Named after the emperor Josef II, whose reforms helped to ease living conditions for the Jewish, the Jewish Quarter contains the remains of Prague’s former Jewish ghetto which was once the largest Jewish settlement in Europe.
Sights worth visiting are St Procopius Basilica (built as part of the Benedictine monastery in the early thirteenth century), the Old-New Synagogue (which is Europe’s oldest working synagogue) and the Old Jewish Cemetery (Europe’s oldest surviving Jewish burial ground).
The cemetery has thousands of crumbling stones from as many as 100,000 graves.
8-St Nicholas’ Church
Prague has many elaborate Baroque churches that were designed to impress the common folk with the power and richness of the Jesuit faith.
They come complete with original statues and ceiling frescoes. St Nicholas’ Church took 80 years to complete and has so many statues it could easily take an afternoon to explore. Mozart himself tinkled on the ivories of this 2500-pipe organ.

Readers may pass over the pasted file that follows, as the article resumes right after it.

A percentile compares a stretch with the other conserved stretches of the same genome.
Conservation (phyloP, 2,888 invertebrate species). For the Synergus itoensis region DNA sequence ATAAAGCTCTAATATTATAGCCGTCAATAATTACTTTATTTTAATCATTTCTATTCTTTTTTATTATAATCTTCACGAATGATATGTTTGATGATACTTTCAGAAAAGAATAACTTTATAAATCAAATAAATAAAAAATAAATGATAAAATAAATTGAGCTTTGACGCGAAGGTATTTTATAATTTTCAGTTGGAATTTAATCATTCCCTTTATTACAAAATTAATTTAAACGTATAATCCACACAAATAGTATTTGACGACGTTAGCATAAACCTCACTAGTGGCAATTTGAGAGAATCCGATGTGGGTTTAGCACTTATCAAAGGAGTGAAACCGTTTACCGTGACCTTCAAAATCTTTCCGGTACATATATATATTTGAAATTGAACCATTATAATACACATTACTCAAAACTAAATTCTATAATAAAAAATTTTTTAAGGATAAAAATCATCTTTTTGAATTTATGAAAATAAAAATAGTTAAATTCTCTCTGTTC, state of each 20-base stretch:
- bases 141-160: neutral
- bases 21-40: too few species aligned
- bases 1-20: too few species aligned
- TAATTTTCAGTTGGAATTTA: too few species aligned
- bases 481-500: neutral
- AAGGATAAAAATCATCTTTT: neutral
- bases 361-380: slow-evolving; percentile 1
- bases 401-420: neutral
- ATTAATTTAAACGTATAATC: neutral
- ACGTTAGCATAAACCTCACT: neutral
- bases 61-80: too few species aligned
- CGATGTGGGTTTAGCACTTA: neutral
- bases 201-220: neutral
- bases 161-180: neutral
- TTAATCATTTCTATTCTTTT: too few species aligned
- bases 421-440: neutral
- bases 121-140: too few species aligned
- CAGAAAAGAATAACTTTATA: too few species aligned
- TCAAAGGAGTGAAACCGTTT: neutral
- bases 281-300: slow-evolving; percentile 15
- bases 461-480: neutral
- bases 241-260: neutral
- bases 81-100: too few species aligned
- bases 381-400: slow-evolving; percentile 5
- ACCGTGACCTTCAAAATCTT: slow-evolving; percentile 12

Bohemian crystal glassware artwork originated in the 17th century when Italian and German cutters joined the court of King Rudolf II and began to cut the natural crystal found throughout the Czech Republic.
Bohemian crystal became well-known all around the world and attempts to imitate it were unsuccessful until English lead crystal was discovered.
In Prague, you can buy beautiful vases, wine glasses, plates, bowls, decanters, and other glassware in both traditional and contemporary glass designs.
The Vltava River flows from the southern border of the Czech Republic through the centre of Prague all the way to its northern border.
It divides Prague into two – the eastern bank where the Old Town is located and the western bank where Prague Castle stands.
Enjoy the views of Prague’s skyline lit up against the night sky as you glide along the Vltava River past Prague Castle, the Vysehrad area and the National Theatre while tucking into a three-course buffet dinner.
Another way of enjoying the river is to stay at the Riverside Hotel which is located on the western bank of the Vltava River, just two bridges from Charles Bridge.
This boutique hotel has an Art Nouveau facade and is decorated in Belle Époque style with luxurious custom-made furnishings. Most rooms offer fairy tale views of the city’s towers and turrets.